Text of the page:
A coalition of over 500 companies, supported by B Lab UK, have signed a proposal which asks the Government to deliver a new contract between business and society through a proposed 'Better Business Act'. The mission is to change UK law to "make sure every single company in the UK, whether big or small, aligns the interests of their shareholders with those of wider society and the environment". We explain these proposals, which would apply to all UK incorporated companies and not just those, such as certified B corporations, which have already committed, through their articles, to use business as a force for good.
It is a fundamental principle of English company law that directors have a duty to act in a way that promotes "the success of the company for the benefit of its members as a whole" (section 172 Companies Act 2006). In complying with this duty, directors are required to have regard to a list of matters, including the interests of the company's employees and the impact of the company's operations on the community and the environment.
As part of the noticeable drive for companies, both large and small, to become more purposeful,, some are asking whether the current drafting of section 172 is discouraging directors from making decisions for the benefit of wider stakeholders. Yes, directors are required to "have regard" to the interests of employees, the community and the environment, but in measuring success these interests are subordinated to the interests of shareholders (the 'members'). Indeed, Government guidance has stated that "success" will usually mean "long-term increase in value". So the question is: is it possible for directors to make decisions to benefit the environment and society when they arguably have a statutory duty to consider financial returns above all else?
The proposals in the Better Business Act, which had a parliamentary reception on 14 April 2021, seek to make this question redundant. They would replace the duty to "promote the success of the company for the benefit of the members" with a new duty to "advance the purpose of the company". The new "purpose" would be to benefit not only the members, but also operate in a manner that benefits wider society and the environment and reduces harms on society and the environment "with the goal of eliminating any such harm". The aim is to change the default position so that directors would be empowered to advance the interests of their shareholders alongside those of wider society and the environment – an approach that has been described as the 'triple bottom line'. In situations where a director has to choose between the company’s intention to create positive social or environmental impacts and the interests of shareholders, the directors would no longer be compelled to default to prioritising shareholders. Note that in making this change, the Better Business Act is not looking to remove a company's commercial objectives, (indeed the Q&A on the coalition website explains that a board failing to maintain its commercial rigour could cause the company to "flounder and potentially fail") but to require the board to enrich strategy through "a more holistic consideration of stakeholder issues alongside their focus on commercial success".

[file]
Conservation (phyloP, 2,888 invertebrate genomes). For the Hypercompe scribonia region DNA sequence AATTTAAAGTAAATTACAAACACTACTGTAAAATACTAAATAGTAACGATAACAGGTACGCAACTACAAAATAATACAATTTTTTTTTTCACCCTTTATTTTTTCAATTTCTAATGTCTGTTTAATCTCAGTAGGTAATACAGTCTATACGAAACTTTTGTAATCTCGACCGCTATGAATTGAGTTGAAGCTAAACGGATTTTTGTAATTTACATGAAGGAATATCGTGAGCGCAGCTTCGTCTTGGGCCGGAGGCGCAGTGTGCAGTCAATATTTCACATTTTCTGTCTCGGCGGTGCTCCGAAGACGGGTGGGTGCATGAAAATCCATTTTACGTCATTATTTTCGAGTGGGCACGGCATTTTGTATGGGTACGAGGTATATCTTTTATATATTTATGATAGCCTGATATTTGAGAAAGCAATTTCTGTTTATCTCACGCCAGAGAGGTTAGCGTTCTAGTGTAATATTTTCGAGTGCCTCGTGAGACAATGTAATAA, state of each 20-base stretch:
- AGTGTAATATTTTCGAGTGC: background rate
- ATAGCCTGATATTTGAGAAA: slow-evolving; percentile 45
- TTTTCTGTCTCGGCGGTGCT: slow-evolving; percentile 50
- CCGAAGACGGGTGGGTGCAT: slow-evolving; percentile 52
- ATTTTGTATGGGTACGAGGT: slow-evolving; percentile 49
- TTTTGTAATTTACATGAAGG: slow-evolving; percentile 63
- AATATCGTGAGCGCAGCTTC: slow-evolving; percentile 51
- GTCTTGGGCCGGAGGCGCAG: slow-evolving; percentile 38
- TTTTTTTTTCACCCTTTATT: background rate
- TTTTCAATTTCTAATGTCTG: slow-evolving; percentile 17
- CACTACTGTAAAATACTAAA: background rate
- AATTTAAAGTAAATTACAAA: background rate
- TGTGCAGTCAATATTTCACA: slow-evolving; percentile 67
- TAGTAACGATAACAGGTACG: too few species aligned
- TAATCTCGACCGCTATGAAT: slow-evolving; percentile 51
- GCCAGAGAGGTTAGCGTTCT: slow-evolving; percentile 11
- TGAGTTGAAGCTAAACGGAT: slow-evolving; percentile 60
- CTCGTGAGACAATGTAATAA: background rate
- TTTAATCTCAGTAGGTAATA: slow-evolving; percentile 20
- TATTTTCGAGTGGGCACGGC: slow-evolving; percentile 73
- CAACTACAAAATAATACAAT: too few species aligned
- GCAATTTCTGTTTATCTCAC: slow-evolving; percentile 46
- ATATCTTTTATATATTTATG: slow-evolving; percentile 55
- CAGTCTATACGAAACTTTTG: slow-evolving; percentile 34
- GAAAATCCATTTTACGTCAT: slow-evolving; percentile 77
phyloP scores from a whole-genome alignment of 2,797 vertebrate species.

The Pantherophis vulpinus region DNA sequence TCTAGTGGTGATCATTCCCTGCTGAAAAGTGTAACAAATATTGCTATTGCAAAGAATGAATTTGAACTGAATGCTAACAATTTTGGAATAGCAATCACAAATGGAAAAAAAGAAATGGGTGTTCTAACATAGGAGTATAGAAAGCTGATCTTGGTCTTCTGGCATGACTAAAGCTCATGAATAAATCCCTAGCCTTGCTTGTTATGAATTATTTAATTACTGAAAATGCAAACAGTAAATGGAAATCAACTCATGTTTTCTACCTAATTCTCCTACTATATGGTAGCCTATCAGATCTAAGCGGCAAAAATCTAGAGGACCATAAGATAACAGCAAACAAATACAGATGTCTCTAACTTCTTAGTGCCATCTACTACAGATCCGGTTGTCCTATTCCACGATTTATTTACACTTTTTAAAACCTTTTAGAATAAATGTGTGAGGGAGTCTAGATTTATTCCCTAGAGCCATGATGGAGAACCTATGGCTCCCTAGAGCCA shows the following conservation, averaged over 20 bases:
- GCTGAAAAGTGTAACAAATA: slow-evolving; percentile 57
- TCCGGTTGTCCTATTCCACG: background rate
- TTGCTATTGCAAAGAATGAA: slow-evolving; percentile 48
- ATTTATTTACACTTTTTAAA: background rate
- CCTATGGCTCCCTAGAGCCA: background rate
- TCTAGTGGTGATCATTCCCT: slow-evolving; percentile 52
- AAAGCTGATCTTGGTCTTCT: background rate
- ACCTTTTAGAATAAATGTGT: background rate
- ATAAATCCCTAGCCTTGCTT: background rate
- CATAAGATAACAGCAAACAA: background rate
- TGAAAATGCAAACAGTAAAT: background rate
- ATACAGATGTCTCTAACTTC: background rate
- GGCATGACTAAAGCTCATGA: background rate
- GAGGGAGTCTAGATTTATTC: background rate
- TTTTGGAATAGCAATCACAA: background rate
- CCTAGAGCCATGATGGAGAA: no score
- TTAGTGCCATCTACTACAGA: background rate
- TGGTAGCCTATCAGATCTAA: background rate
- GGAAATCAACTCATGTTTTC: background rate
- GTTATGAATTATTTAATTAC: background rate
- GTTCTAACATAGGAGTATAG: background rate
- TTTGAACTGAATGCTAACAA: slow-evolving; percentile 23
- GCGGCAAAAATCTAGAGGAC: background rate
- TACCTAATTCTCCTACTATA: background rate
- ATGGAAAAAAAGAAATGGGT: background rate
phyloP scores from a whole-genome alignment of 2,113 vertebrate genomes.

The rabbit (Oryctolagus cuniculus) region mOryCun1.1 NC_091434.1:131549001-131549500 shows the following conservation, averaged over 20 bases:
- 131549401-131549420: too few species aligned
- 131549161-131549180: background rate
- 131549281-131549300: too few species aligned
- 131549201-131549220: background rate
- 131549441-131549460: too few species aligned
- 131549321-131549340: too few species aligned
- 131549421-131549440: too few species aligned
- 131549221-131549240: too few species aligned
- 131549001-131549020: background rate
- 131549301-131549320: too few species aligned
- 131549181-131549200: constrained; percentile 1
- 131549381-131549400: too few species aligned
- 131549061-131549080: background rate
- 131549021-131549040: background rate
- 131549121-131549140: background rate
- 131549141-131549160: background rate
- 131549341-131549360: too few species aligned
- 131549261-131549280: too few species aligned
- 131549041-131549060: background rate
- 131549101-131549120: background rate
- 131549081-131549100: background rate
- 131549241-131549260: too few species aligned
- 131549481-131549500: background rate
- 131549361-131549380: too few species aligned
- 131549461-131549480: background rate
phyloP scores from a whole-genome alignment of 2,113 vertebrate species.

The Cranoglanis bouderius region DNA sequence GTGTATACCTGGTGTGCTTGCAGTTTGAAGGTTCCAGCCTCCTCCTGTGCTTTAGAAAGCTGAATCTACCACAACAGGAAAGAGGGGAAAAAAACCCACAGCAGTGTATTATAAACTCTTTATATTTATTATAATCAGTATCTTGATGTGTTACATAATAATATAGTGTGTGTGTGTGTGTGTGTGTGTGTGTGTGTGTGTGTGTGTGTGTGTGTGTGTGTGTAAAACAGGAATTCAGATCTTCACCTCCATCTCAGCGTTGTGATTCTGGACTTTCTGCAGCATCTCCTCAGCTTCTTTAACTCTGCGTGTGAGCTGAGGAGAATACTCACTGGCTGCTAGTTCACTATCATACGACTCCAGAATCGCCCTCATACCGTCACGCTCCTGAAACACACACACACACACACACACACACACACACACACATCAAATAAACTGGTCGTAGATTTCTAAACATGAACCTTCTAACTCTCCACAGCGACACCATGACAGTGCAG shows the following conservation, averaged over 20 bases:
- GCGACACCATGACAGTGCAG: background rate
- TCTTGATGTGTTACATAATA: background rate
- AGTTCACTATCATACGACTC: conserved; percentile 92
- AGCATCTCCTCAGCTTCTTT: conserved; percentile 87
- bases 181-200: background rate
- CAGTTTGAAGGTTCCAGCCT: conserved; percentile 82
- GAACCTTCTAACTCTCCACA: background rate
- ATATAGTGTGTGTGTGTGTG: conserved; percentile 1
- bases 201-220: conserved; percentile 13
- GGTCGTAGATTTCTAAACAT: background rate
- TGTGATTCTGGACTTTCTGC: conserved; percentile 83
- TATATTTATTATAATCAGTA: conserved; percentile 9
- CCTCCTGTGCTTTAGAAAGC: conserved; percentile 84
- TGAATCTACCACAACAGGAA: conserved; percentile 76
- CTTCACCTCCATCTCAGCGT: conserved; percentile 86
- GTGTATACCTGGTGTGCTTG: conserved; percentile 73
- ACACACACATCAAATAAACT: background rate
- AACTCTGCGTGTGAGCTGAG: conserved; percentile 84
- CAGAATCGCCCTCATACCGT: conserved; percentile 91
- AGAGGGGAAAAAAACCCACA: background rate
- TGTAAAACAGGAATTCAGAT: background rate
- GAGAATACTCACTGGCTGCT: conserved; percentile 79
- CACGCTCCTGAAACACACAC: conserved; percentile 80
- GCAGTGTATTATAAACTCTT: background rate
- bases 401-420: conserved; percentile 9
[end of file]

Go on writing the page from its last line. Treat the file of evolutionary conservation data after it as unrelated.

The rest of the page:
The draft act also allows a company to go further, if it should choose to do so, by specifying in its articles of association a purpose that is of greater benefit to wider society and the environment than the purpose prescribed by the act.
If brought into law, the act would also impact on the contents of a company's strategic report, as companies which are required to produce a strategic report would need to include a statement in their report describing how they have advanced the purpose of the company and had regard to the interests of all stakeholders, not just members.
Although the proposed amendments to section 172 are significant, they do not create new rights for stakeholders (other than the members) to hold the directors to account. The current position under company law would be maintained so that the directors would continue to owe their duties only to the company. Actions against the directors for breach of duty by persons other than the company are possible, but only in very limited circumstances (for example, where a shareholder brings a 'derivative' claim on behalf the company or on insolvency). Some may wonder, therefore, whether this proposed amendment goes far enough if other stakeholders are reliant on the company itself or shareholders to hold the directors to account. However, the flip side is that ending up with boards that are paralysed, or struggling to find willing directors, because of the risk of an inordinate number of claims by stakeholders who feel that their interests are not being considered.
As yet, despite receiving some backing from MPs of both parties, it is unclear how the Government will respond. Despite pledges to 'build back better', the Act has not made it into the latest Queen's speech, the Government's legislative agenda for the year ahead. It remains to be seen whether the Better Business coalition can keep up the pressure and affect change requiring directors to not only take decisions that go beyond the bottom line to consider the "triple bottom line".